Like the TARDIS, Wellfleet seems bigger on the inside. The array of activities seems impossible for a town its size.
Last night I saw that the array was not just in quantity, but in quality as well. Monika Woods on clarinet and Deborah Geithner on piano offered a concert worthy of any featured event in a major city. The full house, the standing ovation, and the encore were testament to the beautiful music.
The programme yesterday evening featured Bach, Schumann, Saint-Saëns, Vaughn Williams, and Massenet. Every piece was a pleasure to hear, not something I’d say about many concerts. The feeling of a special event is enhanced by the fact that each attendee’s copy of the programme is individually penned, as is Deborah’s tradition.
The Saint-Saëns Clarinet Sonate in E-flat major, Op. 167, which he composed in his 86th and last year of life, was a highlight that elicited wows and bravos. The Allegretto first movement was especially ethereal and welcomed when its theme returns in the fourth movement. The piece as a whole was captivating.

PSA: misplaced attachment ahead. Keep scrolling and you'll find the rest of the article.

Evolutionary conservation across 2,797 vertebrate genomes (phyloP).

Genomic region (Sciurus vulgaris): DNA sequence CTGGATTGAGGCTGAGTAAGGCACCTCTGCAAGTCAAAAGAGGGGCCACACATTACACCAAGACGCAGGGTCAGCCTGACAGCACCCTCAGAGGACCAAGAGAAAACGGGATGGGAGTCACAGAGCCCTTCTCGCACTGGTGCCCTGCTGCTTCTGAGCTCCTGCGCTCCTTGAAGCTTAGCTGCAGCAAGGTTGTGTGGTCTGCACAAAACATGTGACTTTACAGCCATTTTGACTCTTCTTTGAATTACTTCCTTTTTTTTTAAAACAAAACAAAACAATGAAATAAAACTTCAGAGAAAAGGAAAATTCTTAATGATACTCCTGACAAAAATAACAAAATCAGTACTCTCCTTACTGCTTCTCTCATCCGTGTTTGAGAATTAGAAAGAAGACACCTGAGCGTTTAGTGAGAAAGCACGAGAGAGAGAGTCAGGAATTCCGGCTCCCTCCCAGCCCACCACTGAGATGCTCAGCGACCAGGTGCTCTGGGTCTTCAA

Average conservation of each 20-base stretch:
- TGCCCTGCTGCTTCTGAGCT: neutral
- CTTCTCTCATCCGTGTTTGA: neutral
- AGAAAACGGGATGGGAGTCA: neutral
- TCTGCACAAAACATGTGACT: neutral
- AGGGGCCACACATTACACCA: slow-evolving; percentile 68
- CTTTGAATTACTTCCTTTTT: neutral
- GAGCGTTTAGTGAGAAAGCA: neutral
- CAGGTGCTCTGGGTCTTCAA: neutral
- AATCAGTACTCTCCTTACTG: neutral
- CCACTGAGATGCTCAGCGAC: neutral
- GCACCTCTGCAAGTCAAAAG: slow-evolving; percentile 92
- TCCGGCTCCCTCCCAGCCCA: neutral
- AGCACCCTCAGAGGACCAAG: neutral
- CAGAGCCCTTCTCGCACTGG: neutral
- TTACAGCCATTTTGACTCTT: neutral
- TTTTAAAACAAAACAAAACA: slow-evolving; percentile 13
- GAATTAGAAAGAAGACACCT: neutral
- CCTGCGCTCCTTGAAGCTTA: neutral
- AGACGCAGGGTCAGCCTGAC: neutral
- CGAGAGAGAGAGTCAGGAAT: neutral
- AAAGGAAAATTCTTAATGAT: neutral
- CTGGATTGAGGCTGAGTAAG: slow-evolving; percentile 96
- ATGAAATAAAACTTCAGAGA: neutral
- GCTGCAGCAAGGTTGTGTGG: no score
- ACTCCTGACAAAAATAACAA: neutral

The Sonate showed off the dialogue of clarinet and piano, as did Massenet’s Méditation from the opera Thaïs (Andante Religioso). That was another very moving selection. but it’s futile to make too much of any one piece, since every offering was excellent.
It was no surprise that the audience would demand an encore. The reward was Este a székelyeknél (Evening in the Village), by Béla Bartók. It’s a simple, lyrical piece, with two contrasting themes, which balance beautifully.
Drawing on elements from Transylvanian folk songs, Este a székelyeknél completed the evening’s theme of familiar, entrancing melodies, revealed by great composers and two great performers.
The concert was part of the Summer 2013 Concert Series at the Wellfleet United Methodist Church. This series has been a big plus for the community, drawing in people even while it’s still light enough for beach-going. The sanctuary last night was filled with nearly 100 concert goers.